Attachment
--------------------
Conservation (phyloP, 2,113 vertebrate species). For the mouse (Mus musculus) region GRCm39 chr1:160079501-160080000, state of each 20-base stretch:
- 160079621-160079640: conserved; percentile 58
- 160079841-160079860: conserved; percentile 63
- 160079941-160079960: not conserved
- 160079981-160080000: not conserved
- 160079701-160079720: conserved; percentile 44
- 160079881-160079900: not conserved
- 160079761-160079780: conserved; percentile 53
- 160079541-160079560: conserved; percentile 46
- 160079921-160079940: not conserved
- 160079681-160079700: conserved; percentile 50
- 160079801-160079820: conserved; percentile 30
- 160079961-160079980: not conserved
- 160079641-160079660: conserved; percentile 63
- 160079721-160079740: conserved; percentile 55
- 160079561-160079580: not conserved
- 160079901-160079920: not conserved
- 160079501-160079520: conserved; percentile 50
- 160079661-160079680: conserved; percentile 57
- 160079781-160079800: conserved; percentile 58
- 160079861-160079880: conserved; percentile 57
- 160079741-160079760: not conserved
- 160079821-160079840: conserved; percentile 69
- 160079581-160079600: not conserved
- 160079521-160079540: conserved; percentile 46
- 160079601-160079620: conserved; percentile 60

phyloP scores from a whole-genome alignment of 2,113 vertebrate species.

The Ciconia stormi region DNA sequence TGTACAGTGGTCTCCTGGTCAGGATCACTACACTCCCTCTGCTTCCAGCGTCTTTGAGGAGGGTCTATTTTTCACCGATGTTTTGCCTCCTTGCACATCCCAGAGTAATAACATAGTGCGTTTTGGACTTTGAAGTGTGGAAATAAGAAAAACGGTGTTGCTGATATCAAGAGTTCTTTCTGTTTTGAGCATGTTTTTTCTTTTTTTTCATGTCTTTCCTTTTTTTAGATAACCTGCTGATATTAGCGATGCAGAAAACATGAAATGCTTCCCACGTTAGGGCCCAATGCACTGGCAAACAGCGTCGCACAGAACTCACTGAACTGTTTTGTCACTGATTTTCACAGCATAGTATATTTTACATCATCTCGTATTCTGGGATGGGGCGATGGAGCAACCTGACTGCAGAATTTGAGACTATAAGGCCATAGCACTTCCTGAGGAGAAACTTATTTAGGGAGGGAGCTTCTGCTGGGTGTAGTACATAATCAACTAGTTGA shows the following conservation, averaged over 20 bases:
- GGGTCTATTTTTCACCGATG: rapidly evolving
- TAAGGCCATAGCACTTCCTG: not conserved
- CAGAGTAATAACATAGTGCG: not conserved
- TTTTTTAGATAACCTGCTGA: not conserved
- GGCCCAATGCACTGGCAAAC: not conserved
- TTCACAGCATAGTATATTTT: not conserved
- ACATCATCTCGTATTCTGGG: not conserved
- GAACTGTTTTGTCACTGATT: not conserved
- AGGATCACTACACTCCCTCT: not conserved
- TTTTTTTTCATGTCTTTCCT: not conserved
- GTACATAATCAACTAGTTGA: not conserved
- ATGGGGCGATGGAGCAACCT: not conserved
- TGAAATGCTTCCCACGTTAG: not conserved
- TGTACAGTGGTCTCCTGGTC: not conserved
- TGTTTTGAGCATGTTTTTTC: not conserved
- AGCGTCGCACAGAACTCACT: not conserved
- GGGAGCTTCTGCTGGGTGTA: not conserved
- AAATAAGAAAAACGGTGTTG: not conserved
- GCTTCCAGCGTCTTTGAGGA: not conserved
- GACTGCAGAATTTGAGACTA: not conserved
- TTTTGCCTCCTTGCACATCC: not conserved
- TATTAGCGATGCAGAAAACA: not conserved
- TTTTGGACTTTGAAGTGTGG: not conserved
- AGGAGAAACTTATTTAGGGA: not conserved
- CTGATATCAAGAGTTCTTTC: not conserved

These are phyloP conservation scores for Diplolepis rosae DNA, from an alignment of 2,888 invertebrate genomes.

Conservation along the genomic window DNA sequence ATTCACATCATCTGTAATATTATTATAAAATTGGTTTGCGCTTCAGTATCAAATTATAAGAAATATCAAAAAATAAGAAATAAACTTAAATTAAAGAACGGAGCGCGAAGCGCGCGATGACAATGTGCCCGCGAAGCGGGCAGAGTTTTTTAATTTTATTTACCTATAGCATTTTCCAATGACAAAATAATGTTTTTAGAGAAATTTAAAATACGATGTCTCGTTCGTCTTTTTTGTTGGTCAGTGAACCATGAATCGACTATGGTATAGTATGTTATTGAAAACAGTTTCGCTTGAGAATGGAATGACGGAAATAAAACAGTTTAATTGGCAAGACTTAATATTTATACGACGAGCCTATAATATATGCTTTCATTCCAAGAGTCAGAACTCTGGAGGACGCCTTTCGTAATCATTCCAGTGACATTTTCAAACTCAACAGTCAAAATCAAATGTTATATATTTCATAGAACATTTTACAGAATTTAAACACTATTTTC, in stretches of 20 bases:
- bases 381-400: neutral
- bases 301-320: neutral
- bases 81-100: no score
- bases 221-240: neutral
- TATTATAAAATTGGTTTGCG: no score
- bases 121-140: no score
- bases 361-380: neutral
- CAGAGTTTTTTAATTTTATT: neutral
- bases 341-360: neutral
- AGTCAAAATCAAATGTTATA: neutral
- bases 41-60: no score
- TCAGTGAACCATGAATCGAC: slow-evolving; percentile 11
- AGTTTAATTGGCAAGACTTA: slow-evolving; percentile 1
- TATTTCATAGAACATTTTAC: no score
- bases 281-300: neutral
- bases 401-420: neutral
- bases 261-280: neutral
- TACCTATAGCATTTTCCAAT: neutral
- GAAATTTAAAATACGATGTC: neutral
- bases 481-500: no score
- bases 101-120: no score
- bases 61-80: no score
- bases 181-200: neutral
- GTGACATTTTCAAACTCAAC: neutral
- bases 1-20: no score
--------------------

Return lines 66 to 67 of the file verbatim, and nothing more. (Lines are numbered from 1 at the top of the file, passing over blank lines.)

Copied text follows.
- bases 41-60: no score
- TCAGTGAACCATGAATCGAC: slow-evolving; percentile 11